Staff Publications

Staff Publications

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    'Staff publications' is the digital repository of Wageningen University & Research

    'Staff publications' contains references to publications authored by Wageningen University staff from 1976 onward.

    Publications authored by the staff of the Research Institutes are available from 1995 onwards.

    Full text documents are added when available. The database is updated daily and currently holds about 240,000 items, of which 72,000 in open access.

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Record number 504091
Title Lactobacillus paracasei-Enriched Vegetables Containing Health Promoting Molecules
Author(s) Lavermicocca, P.; Dekker, Matthijs; Russo, F.; Valerio, F.; Venere, D. Di; Sisto, A.
Source In: Probiotics, Prebiotics, and Synbiotics: Bioactive Foods in Health Promotion Academic Press - ISBN 9780128023716 - p. 361 - 370.
DOI https://doi.org/10.1016/B978-0-12-802189-7.00024-1
Department(s) Food Quality and Design
VLAG
Publication type Peer reviewed book chapter
Publication year 2015
Keyword(s) Functional constipation - Functional foods - Glucosinolates - Inulin - Lactobacillus paracasei LMG P-22043 - Polyphenols - Vegetables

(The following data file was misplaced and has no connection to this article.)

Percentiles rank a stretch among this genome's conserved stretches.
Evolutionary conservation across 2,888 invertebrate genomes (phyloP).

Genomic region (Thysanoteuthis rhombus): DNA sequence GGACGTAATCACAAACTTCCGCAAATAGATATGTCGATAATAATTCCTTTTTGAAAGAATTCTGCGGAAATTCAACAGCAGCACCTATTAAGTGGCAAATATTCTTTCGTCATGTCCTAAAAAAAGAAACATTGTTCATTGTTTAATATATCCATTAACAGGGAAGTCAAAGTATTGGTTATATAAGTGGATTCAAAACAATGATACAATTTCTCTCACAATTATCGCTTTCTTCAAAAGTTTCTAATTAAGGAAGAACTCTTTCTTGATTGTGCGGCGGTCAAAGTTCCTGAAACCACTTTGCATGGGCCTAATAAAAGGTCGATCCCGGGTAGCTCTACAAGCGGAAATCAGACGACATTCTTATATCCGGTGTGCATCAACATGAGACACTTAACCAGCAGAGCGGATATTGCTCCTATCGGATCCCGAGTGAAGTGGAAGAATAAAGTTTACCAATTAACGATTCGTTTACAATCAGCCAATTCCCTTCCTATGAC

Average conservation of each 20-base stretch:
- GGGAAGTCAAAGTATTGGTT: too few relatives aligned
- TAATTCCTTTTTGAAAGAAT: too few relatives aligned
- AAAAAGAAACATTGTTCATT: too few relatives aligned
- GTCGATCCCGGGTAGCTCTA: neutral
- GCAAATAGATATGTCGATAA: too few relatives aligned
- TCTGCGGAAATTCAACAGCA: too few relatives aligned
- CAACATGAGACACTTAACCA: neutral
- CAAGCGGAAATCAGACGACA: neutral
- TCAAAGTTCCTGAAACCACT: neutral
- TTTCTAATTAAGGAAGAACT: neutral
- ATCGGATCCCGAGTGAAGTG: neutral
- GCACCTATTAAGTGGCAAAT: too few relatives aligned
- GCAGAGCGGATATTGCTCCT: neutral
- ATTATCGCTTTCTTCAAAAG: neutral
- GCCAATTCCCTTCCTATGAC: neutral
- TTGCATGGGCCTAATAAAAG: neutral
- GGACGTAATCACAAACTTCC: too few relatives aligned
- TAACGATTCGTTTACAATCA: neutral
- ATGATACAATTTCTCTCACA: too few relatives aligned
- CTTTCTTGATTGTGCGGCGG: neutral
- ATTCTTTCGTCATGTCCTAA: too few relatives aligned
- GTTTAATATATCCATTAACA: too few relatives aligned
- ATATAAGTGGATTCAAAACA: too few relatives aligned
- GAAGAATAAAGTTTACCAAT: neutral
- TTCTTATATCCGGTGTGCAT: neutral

Abstract

Broadening the range of probiotic foods is an interest of both consumers and enterprises because probiotic products available on the market are mainly limited to milk-based foods or dietary supplements. Here we describe the efficient association of a probiotic Lactobacillus paracasei strain with several vegetable matrices acting as vehicles for both live beneficial probiotic populations and health-promoting molecules. In this regard, table olives, cabbage, and artichokes were proved to be suitable as probiotic carriers, also providing phytochemicals, such as glucosinolates and polyphenols, as well as the prebiotic inulin. Moreover, experimental results demonstrated the technological features of the probiotic strain acting as an efficient starter for fermentation process, saving the bioactive molecules, and as a protective culture improving product shelflife. Finally, in vivo human trials indicated the efficacy of the symbiotic artichokes, carrying the probiotic L. paracasei IMPC2.1, in modulating fecal biochemical and microbiological parameters and in reducing symptoms of functional constipation.

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